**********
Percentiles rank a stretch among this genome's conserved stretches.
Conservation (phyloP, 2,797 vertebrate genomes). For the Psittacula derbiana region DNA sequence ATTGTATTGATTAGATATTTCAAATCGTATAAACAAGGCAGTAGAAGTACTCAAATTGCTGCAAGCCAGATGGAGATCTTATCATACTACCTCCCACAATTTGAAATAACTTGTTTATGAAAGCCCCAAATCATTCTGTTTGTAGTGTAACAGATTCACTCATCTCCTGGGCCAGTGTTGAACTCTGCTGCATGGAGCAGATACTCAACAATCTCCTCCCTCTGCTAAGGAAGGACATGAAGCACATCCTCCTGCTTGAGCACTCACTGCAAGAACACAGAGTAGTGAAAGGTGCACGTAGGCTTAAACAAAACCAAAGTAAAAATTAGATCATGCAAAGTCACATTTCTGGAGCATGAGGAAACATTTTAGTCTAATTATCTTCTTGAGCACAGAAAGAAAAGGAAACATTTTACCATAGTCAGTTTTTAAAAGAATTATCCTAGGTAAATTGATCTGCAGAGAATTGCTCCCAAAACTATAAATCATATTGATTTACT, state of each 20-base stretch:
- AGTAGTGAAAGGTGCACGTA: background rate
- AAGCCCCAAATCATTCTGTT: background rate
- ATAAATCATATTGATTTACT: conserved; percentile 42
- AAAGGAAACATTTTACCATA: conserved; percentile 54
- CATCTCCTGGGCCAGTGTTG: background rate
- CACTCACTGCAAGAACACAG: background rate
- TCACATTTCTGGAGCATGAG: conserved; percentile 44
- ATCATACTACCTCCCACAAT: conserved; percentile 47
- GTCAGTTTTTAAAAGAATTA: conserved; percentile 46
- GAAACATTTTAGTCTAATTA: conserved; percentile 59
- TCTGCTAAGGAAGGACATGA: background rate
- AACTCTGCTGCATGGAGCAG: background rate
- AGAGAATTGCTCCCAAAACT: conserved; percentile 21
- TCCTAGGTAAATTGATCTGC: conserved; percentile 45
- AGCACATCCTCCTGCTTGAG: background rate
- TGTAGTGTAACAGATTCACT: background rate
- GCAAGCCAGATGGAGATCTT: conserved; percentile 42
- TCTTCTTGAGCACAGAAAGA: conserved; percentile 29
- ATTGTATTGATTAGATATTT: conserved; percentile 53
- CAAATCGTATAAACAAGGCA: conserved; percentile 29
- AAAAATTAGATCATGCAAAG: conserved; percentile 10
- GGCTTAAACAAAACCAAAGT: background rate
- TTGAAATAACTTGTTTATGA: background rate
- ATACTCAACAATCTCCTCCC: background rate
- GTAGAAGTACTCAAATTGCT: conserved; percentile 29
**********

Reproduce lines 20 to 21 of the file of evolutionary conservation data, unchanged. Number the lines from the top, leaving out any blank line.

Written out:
- TCTTCTTGAGCACAGAAAGA: conserved; percentile 29
- ATTGTATTGATTAGATATTT: conserved; percentile 53